Mia: Don’t you hate that?
Mia: Uncomfortable silences. Why do we feel it’s necessary to yak about bullshit in order to be comfortable?
Vincent: I don’t know. That’s a good question.
Mia: That’s when you know you’ve found somebody special. When you can just shut the fuck up for a minute and comfortably enjoy the silence.
Silence is that terrifying state in which man is present to himself and to others. It is not merely the lack of sound, for it also encompasses interior silence — in which our frantic reels of thought and image cease — and stillness — in which nothing is done. When we are truly silent, we simply are.
Now it’s a known fact that silence between strangers is an awkward silence. Why? Because neither stranger appreciates the other for who he is. Neither knows the other in his being.
To be silent — that is, to simply be – in the presence of one who neither knows or appreciates us as we are is a terrifying thing to the sensitive, and an awkward experience for all. (Imagine the horror if a man just met were to break off chatting and begin to simply be in your presence. McAwkward.) It can be awful to be utterly present to another, and so we make meaningless but necessary noise about the weather, college, and our material status, for we are at heart scared that, if we present ourselves as ourselves, stripped of all speech, action, status, and all that is not purelyus — we will be deemed unlovable.
But the silence of lovers is not merely comfortable — it is indulgent. It is good to merely be with your beloved. Indeed, it is popularly considered a sign of true love, if a man can comfortably be silent with his beloved, and she with him. Why? Because this silence indicates a love of the other for who the other is, not for what the other does, says, gives or is useful for. And this love is the only true love: Love of the person as that person. Love delights in no more than the fact that the beloved is.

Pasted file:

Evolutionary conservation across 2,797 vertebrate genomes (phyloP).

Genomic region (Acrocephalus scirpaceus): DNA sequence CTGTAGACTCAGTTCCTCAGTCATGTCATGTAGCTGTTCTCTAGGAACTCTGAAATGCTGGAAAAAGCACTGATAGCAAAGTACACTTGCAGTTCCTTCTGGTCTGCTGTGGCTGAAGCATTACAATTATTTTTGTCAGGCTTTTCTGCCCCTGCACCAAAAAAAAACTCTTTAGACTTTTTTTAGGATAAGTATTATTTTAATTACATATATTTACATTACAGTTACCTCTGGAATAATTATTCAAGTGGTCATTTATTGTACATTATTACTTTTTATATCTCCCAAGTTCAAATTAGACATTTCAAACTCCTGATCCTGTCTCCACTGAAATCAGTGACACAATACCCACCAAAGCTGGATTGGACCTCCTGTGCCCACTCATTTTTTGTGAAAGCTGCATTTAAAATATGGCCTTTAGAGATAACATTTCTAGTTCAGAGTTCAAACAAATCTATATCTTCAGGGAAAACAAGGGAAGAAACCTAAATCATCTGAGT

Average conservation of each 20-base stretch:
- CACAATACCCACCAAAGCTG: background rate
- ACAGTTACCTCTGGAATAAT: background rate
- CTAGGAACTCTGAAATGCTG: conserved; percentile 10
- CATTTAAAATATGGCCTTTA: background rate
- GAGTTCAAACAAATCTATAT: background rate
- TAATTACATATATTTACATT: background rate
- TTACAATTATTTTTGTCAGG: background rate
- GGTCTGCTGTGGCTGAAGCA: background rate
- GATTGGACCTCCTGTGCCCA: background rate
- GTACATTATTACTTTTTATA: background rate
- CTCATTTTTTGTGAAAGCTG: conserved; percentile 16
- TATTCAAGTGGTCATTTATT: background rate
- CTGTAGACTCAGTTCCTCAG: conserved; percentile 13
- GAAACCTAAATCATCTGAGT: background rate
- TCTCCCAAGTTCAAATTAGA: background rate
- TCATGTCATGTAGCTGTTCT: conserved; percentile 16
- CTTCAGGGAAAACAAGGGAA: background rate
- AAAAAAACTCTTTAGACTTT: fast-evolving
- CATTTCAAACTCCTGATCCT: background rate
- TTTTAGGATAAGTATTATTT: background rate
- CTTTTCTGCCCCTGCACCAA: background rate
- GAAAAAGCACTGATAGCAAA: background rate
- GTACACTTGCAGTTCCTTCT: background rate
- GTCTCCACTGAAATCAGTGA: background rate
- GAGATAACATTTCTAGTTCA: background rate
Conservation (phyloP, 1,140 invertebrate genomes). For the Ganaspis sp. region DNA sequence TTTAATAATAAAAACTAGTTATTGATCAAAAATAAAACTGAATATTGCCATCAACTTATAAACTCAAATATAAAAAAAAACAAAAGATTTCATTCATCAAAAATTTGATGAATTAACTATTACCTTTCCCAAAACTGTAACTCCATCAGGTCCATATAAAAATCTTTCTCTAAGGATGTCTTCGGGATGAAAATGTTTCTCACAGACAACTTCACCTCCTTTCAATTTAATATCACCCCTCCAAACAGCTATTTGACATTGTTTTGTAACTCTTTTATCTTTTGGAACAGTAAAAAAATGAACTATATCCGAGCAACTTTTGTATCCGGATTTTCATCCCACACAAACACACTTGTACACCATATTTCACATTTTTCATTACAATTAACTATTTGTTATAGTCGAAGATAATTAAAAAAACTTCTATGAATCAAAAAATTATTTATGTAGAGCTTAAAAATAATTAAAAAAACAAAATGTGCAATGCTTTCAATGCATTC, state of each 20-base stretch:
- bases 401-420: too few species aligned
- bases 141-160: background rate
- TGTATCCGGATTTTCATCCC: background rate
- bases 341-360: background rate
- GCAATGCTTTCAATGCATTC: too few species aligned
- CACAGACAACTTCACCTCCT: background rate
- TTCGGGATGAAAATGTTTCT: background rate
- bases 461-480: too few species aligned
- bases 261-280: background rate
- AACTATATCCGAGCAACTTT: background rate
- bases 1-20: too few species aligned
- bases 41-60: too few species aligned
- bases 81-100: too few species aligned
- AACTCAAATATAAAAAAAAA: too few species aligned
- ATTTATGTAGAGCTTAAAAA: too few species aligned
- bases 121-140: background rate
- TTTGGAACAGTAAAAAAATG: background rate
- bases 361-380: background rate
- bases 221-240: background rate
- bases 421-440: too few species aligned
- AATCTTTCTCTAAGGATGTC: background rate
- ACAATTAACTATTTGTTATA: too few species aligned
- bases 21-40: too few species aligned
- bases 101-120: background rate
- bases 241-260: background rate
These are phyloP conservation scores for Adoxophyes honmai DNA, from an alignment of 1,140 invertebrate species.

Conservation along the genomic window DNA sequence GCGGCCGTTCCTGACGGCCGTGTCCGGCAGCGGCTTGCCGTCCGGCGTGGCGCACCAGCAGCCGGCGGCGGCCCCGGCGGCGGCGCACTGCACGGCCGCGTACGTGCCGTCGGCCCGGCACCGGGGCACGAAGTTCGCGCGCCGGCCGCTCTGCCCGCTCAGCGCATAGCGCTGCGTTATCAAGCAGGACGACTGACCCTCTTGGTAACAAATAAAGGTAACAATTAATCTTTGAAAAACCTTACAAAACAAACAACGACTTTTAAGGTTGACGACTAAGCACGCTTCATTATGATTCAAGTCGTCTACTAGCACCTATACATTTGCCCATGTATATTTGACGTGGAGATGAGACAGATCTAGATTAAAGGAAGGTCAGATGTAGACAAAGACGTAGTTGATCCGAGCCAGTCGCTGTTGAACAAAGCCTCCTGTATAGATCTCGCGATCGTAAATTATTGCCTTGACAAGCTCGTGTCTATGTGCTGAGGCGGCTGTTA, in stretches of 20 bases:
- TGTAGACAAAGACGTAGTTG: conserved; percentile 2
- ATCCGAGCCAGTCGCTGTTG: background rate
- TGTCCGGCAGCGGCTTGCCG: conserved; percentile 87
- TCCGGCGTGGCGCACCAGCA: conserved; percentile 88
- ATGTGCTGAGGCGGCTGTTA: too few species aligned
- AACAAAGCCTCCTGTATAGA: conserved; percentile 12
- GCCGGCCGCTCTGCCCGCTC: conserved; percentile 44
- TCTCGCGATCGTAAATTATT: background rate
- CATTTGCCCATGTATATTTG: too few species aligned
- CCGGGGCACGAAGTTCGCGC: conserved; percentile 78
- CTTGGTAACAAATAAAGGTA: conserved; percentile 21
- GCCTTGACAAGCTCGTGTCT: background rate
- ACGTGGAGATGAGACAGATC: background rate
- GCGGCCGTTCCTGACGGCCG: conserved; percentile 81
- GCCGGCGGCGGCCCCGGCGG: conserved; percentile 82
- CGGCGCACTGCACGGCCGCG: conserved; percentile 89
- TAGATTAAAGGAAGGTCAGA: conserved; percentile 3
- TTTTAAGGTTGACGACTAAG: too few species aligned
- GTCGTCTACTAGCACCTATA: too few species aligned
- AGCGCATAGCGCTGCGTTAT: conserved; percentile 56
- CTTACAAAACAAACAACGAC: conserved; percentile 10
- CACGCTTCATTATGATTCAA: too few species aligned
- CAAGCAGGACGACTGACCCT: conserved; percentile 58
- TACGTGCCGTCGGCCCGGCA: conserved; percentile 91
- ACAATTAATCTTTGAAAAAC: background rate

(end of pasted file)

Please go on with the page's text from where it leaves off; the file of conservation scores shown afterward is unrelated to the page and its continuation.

When we are truly silent, we simply are. And we can only do this in the presence of someone who we love and who loves us in return, for with them we are safe. We can “be ourselves” in the fullest sense of the term.
But we cannot have silence in the modern world. We are monstrous sinners, and silence, revealing the self to the self, damns us as such. Similarly, in our weak-families, bad-relationships, love-is-what-you-want-it-to-be world, we are not confident that we are loved. Silence will provide us with the answer to this, for — and this is a hell of a sentence coming up — we can only know we are loved for who we are when we become only who we are — when we become silent. When we simply are. But so frightened are we that the answer will be negative — “No one loves me!” — we prefer not to ask the question. We prefer to avoid silence.